The Trump travel ban refers to a series of official executive orders enacted by President Donald Trump in early January. First, President Executive Order 13769 imposed stricter rules on entry into the country for citizens of the seven-nation “Muslim ban” list. These included banning citizens of Egypt, Libya, Iran, Iraq, Pakistan, and Yemen, as well as anyone from Syria indefinitely.
The second executive order signed on January 27 imposes stricter rules on the entry of travelers from those countries covered by the first travel ban. For example, it bans all refugees and immigrants from Syria indefinitely and bars all immigrants from Iraq.
In March, the Supreme Court invalidated part of President Trump's first travel ban on June 30. That ruling prohibited him from excluding people from the US based solely on their nationality, race or religion.
Then, on July 8, the Supreme Court partially reinstated parts of the original travel ban. It allowed people with valid visas to come to the US. Those who are already in the country but cannot legally reenter the country can do so through an unapproved immigration process. In addition, the court ordered the government to give the public 60 days' notice before it begins enforcing the new travel restrictions.
Meanwhile, the Department of Homeland Security has implemented the second travel restrictions with no legal authority to do so. Instead, the administration is using the pretext of terrorism as a justification to implement the ban. According to court rulings, the government cannot bar people from flying to or within the US based on their nationality and cannot stop people from entering the country based solely on their religion.
The third travel restrictions were enacted on August 24. It bans all immigrants from Syria and blocks all refugee admissions for 120 days. Again, according to court rulings, the order does not provide the basis or mechanism for this ban.
Now that the appeals courts have lifted a part of President Trump's first travel ban, is there still any hope of stopping him from instituting a new one? Not really. The president has the power to put in place whatever restrictions he likes, but it may take months and years for the courts to make up their minds.
If the courts find that the first travel ban was enacted for improper reasons, they will soon reinstate it. Unless this time around, the courts will uphold the president's authority to impose the ban.
A number of lawsuits are in the pipeline to challenge President Trump's new travel ban. One lawsuit is filed by a Muslim advocacy group, the International Rescue Committee (IRC). Another suit is filed by the Electronic Frontier Foundation (EFF), which contends that the ban violates the First Amendment. The Justice Department has yet to file its own suit.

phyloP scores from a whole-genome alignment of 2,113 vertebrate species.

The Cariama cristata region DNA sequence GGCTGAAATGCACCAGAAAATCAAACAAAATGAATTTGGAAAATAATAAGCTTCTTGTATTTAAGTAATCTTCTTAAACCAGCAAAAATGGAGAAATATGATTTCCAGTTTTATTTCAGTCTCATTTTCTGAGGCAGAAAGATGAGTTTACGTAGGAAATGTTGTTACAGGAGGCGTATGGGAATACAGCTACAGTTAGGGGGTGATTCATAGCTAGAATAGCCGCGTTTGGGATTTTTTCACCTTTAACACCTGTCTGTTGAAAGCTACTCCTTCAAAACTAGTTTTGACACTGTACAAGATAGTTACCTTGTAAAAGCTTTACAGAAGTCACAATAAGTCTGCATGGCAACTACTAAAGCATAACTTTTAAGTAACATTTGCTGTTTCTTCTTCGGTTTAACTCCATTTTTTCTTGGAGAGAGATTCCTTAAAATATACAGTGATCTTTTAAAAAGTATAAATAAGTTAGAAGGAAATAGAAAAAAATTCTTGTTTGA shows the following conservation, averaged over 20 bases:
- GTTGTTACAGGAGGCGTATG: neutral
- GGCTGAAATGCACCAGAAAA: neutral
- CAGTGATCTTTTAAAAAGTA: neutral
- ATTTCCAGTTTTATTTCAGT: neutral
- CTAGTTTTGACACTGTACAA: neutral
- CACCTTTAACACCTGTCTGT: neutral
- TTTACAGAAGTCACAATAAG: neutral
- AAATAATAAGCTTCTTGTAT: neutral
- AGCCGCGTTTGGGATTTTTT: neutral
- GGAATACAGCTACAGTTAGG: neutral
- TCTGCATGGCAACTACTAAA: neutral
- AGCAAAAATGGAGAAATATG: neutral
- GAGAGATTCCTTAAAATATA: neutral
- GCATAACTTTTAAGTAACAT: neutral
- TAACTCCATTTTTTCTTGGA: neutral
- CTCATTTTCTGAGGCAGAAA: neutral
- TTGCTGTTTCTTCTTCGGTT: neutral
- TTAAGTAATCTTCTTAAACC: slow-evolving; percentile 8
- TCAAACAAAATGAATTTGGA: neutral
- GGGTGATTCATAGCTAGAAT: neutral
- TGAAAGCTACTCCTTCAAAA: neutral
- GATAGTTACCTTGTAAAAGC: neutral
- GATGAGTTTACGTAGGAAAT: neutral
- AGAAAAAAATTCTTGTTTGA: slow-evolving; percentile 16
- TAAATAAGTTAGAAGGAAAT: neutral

There are other lawsuits challenging the ban as well, but none are expected to succeed. The National Immigration Law Center filed a suit on behalf of two Iraqi nationals. The American Civil Liberties Union, on behalf of several others, is challenging the ban on behalf of green card holders.
Meanwhile, on top of the lawsuits, many members of Congress are calling on the president to refrain from implementing the new travel ban, while Congress considers their own immigration legislation. On Friday, Senate Minority Leader Chuck Schumer said that the ban “flies in the face of American values,” adding, “A complete shutdown of our nation's government could be just around the corner.”
Meanwhile, on the House side, Rep. Peter King, R-N.Y., has asked Secretary of Homeland Security John Kelly to investigate the effect the travel ban has had on the nation's security and “identify areas in which the executive order can be improved.” Rep. Joe Wilson shouted “you liar!” at the secretary of homeland security in response to his request, making headlines across the country.
And the Department of State said in a statement that the ban is “unlawful, discriminatory, and contrary to our laws.” But it also said that the new restrictions will “provide the United States the ability to screen out individuals who intend to commit acts of terror against Americans.” It does not indicate a change in our stance towards terrorism.